Chaplaincy teams in the National Health Service are good value, bringing added benefits and resources to clinical treatment, say health specialists in response to a call to stop their official funding.
The cost of health care chaplaincy is “a bargain”, say its defenders. It amounts to a fraction of one per cent of the NHS’ total £90 billion budget.
The Department of Health, the Patients’ Association, managers and users have all spoken out in support of chaplains since the National Secular Society (NSS), which campaigns against religion in public life, wrote to Health Minister Alan Johnson earlier this week suggesting that spiritual and pastoral care should be funded by churches and religious groups exclusively, rather than by the taxpayer.
The NSS’s research and its conclusions have been questioned from a number of quarters. Political commentator Matt Wardman has identified a range of methodological and statistical issues which need addressing and has written seeking clarification.
Critics say that the NSS report also ignores research on the benefits of spiritual care in health, including the review evidence of the National Institute of Health and Clinical Excellence (NICE), which produced a report including numerous references to the role of chaplains in March 2004, as well as raising questions about the shape and development of such services within an overall care plan.
Stephen G. Wright FRCN MBE, Visiting Professor at the University of Cumbria, in the Faculty of Health, Medical Sciences and Social Care, argues that “there is a direct correlation, demonstrated in abundant well-researched studies, between religious/spiritual practice and health.” He adds: “I’d be happy to send the NSS a list of these studies.”
Philosopher Mark Vernon, who is an agnostic, says of chaplains: “Their work is not amenable to a cost-benefit analysis. But that does not mean it has no value or effect, just that it has to be assessed in human rather than statistical terms.”
Other resource benefits generated by chaplaincy are also being overlooked, claimed the Rev Dr Chris Swift from Leeds Teaching Hospitals NHS Trust.
He said: “For every chaplain paid for by the NHS, there are ten volunteers who befriend patients. I think we do need a closer look at what it is that chaplains bring to the NHS, because I believe we bring more than £40 million worth of value. Who else provides a 24/7 call service with the small numbers we do?”
Canon Nick Fennemore, who is head of chaplaincy and bereavement for Portsmouth Hospitals Trust, added: “We have got a well-established team visiting 35,000 patients a year, plus families and relatives. We have specialist skills and are highly trained to offer the best care to people.”
“There seems to be a huge misunderstanding about what we do,” he said. “Some people think we just deal with death, but that’s only part of the job. We are here any time, day or night.”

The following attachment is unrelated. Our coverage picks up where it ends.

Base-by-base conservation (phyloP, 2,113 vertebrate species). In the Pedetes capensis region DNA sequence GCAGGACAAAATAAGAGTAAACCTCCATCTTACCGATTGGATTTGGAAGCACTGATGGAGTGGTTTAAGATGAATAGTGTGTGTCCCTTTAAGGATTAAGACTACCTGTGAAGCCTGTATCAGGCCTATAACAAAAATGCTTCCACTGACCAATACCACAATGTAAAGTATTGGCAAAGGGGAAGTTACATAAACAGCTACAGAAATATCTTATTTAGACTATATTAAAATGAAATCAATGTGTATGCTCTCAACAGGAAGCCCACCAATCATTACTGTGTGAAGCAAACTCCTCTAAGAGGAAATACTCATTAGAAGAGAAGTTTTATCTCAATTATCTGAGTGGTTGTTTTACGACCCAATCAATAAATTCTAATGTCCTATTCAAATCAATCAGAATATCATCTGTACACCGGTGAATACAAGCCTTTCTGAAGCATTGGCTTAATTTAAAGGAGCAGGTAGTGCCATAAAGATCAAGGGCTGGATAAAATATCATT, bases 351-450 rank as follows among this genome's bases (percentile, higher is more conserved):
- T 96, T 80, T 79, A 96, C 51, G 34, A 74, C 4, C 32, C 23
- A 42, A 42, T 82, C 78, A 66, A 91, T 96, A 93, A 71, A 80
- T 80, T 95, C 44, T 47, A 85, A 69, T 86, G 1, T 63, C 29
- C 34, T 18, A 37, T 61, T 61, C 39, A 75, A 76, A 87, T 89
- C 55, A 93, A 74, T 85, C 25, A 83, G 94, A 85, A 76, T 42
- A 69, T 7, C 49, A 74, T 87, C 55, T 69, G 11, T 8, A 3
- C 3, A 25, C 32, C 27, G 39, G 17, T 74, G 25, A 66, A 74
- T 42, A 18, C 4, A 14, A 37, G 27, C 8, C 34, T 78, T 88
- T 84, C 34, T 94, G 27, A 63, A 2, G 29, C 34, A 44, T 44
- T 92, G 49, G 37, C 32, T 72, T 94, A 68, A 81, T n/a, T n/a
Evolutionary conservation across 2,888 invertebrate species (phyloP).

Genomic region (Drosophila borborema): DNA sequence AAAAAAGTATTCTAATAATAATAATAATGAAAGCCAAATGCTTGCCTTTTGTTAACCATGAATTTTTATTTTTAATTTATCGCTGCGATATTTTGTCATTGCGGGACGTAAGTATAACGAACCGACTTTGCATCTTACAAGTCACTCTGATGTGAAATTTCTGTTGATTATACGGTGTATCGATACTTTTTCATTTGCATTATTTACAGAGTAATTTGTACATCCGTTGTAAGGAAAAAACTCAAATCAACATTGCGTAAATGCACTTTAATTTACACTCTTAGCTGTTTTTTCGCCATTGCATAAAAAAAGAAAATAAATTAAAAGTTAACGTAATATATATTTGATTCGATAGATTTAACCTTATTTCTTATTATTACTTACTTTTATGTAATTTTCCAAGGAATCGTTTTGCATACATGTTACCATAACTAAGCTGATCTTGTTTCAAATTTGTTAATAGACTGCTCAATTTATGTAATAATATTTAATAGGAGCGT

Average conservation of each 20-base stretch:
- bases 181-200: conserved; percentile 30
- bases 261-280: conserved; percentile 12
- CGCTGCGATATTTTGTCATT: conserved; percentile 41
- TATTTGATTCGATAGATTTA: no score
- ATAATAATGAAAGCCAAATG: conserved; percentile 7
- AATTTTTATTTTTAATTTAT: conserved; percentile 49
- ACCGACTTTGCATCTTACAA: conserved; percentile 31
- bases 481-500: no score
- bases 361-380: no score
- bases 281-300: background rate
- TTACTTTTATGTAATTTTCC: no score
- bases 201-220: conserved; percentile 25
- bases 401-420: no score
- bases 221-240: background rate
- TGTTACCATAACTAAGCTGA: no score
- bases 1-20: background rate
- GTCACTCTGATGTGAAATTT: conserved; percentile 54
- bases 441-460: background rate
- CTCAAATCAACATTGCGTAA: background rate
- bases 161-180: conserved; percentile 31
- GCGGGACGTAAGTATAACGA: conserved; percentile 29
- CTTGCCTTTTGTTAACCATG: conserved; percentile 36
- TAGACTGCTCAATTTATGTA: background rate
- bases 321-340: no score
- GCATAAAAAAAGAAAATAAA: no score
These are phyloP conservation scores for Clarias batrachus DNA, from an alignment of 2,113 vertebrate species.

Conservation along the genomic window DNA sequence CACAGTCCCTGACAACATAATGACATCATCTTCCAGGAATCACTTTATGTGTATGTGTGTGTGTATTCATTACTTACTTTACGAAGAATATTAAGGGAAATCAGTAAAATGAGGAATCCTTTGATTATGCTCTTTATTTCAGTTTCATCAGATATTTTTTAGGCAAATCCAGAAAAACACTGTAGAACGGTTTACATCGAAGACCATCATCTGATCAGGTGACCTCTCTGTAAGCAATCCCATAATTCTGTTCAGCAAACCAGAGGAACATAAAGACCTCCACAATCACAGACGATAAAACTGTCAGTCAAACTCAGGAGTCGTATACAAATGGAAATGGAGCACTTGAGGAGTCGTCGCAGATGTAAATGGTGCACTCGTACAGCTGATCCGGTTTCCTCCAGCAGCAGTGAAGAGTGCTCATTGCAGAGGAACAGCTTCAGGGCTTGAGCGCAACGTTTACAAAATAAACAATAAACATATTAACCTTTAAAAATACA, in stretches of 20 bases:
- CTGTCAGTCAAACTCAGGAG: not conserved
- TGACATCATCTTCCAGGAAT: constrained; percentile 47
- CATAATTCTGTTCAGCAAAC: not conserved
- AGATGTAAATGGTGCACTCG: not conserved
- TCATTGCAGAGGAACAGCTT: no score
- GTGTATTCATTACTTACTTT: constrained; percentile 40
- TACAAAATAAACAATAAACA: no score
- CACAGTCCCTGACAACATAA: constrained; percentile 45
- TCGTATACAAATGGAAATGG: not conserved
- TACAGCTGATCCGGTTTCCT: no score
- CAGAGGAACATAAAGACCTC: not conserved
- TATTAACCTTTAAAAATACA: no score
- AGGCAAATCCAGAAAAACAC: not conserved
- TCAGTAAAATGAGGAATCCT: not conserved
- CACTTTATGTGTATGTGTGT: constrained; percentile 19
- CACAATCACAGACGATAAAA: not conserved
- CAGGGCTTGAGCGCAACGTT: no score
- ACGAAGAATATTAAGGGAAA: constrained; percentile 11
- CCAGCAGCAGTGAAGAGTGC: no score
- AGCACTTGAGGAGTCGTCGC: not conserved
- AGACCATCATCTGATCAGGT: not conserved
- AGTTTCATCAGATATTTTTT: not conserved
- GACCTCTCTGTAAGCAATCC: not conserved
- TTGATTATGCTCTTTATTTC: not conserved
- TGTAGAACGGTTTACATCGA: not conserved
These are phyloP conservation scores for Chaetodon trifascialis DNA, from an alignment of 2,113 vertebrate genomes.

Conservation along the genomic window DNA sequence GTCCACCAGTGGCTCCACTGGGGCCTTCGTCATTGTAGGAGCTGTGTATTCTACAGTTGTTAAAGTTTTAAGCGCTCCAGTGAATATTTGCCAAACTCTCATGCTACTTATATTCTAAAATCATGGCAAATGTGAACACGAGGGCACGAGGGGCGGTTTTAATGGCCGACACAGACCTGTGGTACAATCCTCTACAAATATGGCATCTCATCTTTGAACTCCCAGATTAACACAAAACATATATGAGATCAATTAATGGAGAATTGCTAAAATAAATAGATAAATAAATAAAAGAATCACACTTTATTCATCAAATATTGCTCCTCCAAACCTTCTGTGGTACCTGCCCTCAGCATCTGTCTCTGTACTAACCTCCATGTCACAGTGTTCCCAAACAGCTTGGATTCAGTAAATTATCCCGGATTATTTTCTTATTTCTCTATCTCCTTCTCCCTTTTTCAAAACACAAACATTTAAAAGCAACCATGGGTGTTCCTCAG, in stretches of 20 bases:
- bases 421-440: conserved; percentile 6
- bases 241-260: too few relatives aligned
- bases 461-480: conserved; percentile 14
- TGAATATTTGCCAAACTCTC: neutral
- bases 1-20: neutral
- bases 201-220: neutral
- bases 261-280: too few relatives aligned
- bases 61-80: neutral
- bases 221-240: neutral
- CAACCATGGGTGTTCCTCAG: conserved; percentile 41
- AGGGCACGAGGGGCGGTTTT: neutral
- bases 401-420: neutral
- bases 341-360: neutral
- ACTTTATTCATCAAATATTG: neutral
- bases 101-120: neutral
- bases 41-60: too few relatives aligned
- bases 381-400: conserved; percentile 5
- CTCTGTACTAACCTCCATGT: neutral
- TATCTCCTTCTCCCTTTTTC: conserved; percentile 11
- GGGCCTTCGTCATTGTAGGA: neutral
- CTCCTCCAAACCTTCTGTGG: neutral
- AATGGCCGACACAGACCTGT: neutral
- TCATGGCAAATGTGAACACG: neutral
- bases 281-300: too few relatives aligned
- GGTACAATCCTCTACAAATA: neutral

The Rev Mark Burleigh, head of chaplaincy for the University Hospitals of Leicester NHS Trust, argues that chaplains have a crucial role. “The chaplaincy at Leicester's hospitals is an integral part of the personalised care we provide to the wide variety of patients we treat," he says.
The 17 chaplains in the University Hospitals work different hours. Some are full-time while others do around four hours a week. More than 100 people from different faiths also volunteer to spend time with patients and their families in hospital.
Mr Burleigh added: “These include Buddhist, Christian, Hindu, Jewish, non-religious or humanist, Muslim and Sikh people.”
In the past year the team has visited 13,000 in-patients and supported their relatives, he said. The service also extends to an emergency out of hours service to be with patients who may be dying.
Mr Burleigh explained: “Chaplains are there to give support to those who face emotional distress arising from questions concerning life, death, meaning and purpose. These questions can be acutely highlighted by illness and suffering.”
“Not everyone who comes into hospital has links to their local faith communities who could provide the spiritual and emotional support they need. Our chaplains and volunteers do a very demanding job, in difficult circumstances and they are highly valued by patients, their relatives and our staff,” he said.
A spokeswoman for University Hospitals of Leicester NHS Trust itself said as well as providing support to patients, the chaplains help with other work across the Trust. They sit on a number of groups including the clinical ethics committee, service equality panel and managed bereavement services at Leicester General Hospital and Leicester Royal Infirmary.